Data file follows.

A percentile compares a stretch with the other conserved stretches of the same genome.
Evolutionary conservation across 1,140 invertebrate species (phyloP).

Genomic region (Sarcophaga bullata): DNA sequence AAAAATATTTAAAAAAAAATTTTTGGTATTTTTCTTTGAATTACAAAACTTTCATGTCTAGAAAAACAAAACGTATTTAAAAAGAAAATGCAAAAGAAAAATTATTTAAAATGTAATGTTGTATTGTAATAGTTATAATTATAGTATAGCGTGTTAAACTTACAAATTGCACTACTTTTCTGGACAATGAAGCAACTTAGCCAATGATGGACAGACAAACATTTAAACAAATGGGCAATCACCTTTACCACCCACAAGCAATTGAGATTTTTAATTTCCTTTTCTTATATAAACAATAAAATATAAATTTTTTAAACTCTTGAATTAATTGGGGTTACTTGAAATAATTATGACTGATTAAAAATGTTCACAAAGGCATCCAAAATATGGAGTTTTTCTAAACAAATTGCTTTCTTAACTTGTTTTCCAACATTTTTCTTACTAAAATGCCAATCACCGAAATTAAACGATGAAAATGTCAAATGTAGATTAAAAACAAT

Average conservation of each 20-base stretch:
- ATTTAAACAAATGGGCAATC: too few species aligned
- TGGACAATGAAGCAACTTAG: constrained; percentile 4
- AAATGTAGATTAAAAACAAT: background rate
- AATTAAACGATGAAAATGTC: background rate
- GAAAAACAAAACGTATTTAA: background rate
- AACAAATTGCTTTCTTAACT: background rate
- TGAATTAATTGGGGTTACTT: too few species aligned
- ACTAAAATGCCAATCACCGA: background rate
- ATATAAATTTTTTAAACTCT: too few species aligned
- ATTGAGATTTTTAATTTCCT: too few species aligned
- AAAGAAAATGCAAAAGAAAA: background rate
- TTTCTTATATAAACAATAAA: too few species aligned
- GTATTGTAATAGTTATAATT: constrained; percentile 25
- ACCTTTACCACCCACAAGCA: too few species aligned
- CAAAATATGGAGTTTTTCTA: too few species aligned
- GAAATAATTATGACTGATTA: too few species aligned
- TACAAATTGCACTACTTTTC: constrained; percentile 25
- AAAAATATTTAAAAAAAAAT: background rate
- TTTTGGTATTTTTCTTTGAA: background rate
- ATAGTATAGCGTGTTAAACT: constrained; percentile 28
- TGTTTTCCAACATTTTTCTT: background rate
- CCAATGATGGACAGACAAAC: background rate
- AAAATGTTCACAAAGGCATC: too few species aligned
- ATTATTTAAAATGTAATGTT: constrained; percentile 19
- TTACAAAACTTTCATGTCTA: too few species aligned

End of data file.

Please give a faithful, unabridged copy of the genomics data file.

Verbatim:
A percentile compares a stretch with the other conserved stretches of the same genome.
Evolutionary conservation across 1,140 invertebrate species (phyloP).

Genomic region (Sarcophaga bullata): DNA sequence AAAAATATTTAAAAAAAAATTTTTGGTATTTTTCTTTGAATTACAAAACTTTCATGTCTAGAAAAACAAAACGTATTTAAAAAGAAAATGCAAAAGAAAAATTATTTAAAATGTAATGTTGTATTGTAATAGTTATAATTATAGTATAGCGTGTTAAACTTACAAATTGCACTACTTTTCTGGACAATGAAGCAACTTAGCCAATGATGGACAGACAAACATTTAAACAAATGGGCAATCACCTTTACCACCCACAAGCAATTGAGATTTTTAATTTCCTTTTCTTATATAAACAATAAAATATAAATTTTTTAAACTCTTGAATTAATTGGGGTTACTTGAAATAATTATGACTGATTAAAAATGTTCACAAAGGCATCCAAAATATGGAGTTTTTCTAAACAAATTGCTTTCTTAACTTGTTTTCCAACATTTTTCTTACTAAAATGCCAATCACCGAAATTAAACGATGAAAATGTCAAATGTAGATTAAAAACAAT

Average conservation of each 20-base stretch:
- ATTTAAACAAATGGGCAATC: too few species aligned
- TGGACAATGAAGCAACTTAG: constrained; percentile 4
- AAATGTAGATTAAAAACAAT: background rate
- AATTAAACGATGAAAATGTC: background rate
- GAAAAACAAAACGTATTTAA: background rate
- AACAAATTGCTTTCTTAACT: background rate
- TGAATTAATTGGGGTTACTT: too few species aligned
- ACTAAAATGCCAATCACCGA: background rate
- ATATAAATTTTTTAAACTCT: too few species aligned
- ATTGAGATTTTTAATTTCCT: too few species aligned
- AAAGAAAATGCAAAAGAAAA: background rate
- TTTCTTATATAAACAATAAA: too few species aligned
- GTATTGTAATAGTTATAATT: constrained; percentile 25
- ACCTTTACCACCCACAAGCA: too few species aligned
- CAAAATATGGAGTTTTTCTA: too few species aligned
- GAAATAATTATGACTGATTA: too few species aligned
- TACAAATTGCACTACTTTTC: constrained; percentile 25
- AAAAATATTTAAAAAAAAAT: background rate
- TTTTGGTATTTTTCTTTGAA: background rate
- ATAGTATAGCGTGTTAAACT: constrained; percentile 28
- TGTTTTCCAACATTTTTCTT: background rate
- CCAATGATGGACAGACAAAC: background rate
- AAAATGTTCACAAAGGCATC: too few species aligned
- ATTATTTAAAATGTAATGTT: constrained; percentile 19
- TTACAAAACTTTCATGTCTA: too few species aligned